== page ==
6 findings we keep from the new Global Data Barometer Report


The very first edition The Global Data Barometer Report has just been released. We are already getting some powerful insights into the future of open data through their many concrete examples, as well as realizing the opportunities for the development of open data.

About the Barometer

The Global Data Barometer is a project of the Data for Development Network (D4D.net) and builds upon the Open Data Barometer study between 2013 and 2020.

It was run by the Web Foundation and the Open Data for Development Network.

The first edition of the Global Data Barometer Report is based on data from a global expert survey conducted in mid-2021 that assessed the state of data for the public good in 109 countries.

This first edition offers a new global benchmark that looks at data governance, capability, availability and impact of data for the public good. And explore topics like Climate action, Political integrity, and Public finance. It provides an overview of the development of a global data ecosystem and more broadly provides insights to shape the “data revolution”: offering critical comparisons, analysis and examples.

Chart: Global average score by surveyed pillars – Source: Global Data Barometer
Chart: Global average scores by surveyed modules – Source: Global Data Barometer

The 6 findings we keep

1. Open, but still not enough open

In 2016, the last global measure of the Open Data Barometer underlined that less than 20% of data was open (fully machine-readable, openly licensed, freely available and in bulk).

Since then, the proportion of datasets published as open data has remained relatively stagnant with 10.63% of datasets surveyed meeting the open definition.

Overall, more than half of the 315 open datasets identified came from the European Union, UK, North America, Israel, Australia and New Zealand region, whereas, just 11 of the 374 datasets checked in the Africa region were judged to be open data. The biggest limiting factor appears to be the lack of bulk data provision.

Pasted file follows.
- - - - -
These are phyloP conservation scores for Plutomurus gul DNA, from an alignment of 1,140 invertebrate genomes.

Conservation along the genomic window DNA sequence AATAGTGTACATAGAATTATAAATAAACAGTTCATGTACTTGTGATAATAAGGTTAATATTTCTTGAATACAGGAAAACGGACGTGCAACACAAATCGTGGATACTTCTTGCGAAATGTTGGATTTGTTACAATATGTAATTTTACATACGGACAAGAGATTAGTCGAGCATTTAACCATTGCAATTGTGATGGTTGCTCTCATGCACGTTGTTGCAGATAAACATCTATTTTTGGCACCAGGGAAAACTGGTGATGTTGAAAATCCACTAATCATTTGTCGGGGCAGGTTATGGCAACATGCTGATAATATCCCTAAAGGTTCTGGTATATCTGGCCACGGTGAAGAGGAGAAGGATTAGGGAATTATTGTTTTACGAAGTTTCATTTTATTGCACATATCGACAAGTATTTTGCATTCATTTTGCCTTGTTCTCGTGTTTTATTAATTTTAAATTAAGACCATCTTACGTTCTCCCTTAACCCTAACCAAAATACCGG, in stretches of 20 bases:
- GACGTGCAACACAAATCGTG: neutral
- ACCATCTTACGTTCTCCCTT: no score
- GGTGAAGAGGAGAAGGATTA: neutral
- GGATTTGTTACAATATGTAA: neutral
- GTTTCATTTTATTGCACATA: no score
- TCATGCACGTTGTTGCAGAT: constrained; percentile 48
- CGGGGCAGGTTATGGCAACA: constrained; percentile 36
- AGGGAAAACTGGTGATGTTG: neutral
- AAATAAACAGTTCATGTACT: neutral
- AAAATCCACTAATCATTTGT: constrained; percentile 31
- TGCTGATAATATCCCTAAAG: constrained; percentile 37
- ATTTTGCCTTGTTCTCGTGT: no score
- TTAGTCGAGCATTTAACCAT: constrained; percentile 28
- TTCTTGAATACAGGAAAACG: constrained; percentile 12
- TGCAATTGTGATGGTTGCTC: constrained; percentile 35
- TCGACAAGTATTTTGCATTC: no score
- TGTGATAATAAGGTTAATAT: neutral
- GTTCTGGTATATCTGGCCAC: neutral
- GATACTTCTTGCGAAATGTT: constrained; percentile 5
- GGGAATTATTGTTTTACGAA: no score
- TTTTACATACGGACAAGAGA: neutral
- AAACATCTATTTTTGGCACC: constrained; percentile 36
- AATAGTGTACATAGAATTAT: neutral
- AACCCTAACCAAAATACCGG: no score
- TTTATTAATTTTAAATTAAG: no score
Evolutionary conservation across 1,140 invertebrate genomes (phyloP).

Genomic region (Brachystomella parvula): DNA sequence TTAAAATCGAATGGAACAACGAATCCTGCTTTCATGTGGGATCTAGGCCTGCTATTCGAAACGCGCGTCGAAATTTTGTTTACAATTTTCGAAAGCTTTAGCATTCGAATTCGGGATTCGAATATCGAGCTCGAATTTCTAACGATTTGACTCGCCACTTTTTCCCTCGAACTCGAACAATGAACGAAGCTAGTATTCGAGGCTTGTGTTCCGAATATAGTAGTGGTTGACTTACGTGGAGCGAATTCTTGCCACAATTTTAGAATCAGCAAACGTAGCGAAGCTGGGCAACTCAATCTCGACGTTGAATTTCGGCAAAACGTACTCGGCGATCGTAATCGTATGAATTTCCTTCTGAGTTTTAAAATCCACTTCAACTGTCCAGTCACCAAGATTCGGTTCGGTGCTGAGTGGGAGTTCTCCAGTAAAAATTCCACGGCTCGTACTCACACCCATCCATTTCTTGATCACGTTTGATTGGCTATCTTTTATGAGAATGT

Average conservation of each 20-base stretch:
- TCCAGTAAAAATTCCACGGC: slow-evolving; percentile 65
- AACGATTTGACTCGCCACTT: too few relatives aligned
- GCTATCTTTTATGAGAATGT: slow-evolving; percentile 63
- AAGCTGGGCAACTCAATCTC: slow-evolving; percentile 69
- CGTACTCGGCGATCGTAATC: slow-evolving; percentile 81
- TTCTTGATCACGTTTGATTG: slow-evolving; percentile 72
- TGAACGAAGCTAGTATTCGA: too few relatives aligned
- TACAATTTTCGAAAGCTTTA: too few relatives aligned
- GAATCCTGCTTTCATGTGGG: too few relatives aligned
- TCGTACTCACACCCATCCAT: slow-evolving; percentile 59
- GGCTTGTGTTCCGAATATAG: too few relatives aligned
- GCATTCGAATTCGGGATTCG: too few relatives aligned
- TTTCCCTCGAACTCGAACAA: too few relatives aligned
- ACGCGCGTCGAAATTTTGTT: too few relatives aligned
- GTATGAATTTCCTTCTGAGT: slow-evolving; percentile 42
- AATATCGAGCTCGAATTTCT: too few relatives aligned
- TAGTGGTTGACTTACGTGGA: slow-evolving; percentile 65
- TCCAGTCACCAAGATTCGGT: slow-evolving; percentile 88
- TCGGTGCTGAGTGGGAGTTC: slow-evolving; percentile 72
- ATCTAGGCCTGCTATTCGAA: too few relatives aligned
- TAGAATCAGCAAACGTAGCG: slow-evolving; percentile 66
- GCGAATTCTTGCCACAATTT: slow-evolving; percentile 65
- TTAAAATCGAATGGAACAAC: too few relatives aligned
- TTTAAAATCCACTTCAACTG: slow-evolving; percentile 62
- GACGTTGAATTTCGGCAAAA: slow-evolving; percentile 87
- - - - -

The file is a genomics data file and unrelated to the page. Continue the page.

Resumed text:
Availability pillar regional scores: The highest score is seen in the EU, North America + regional grouping, with the lowest scores in Africa.
Data availability by region: Variation between the number of open datasets across regions is far greater than the variation between the availability of data in any form, highlighting a double data divide – firstly in access to any data, then in terms of access for data re-use.

2. Let’s keep shaping data to deliver public good

It is possible to both govern data well and make it available and used for the public good. However, no individual country scored over 70%. This shows that every country has to work on updating policy, share data, and promote data use to make sure that data work as a resource for sustainable development.

The Barometer indicators provide insights into how far data is being made available at the national level, highlighting some bright spots and some significant gaps. The challenge of making sure that data is available for meaningful re-use is well illustrated by data gaps around climate action and COVID-19:

Availability example with the COVID-19 pandemic has demonstrated the importance of global data sharing.
Availability example with climate actions where data is proven to be a powerful tool for prioritizing and assessing climate action.

3. Scale data culture (governance and data literacy)

Data management and open data policies are increasingly well-established, although far fewer countries have robust data frameworks to govern data-sharing, potentially creating gaps.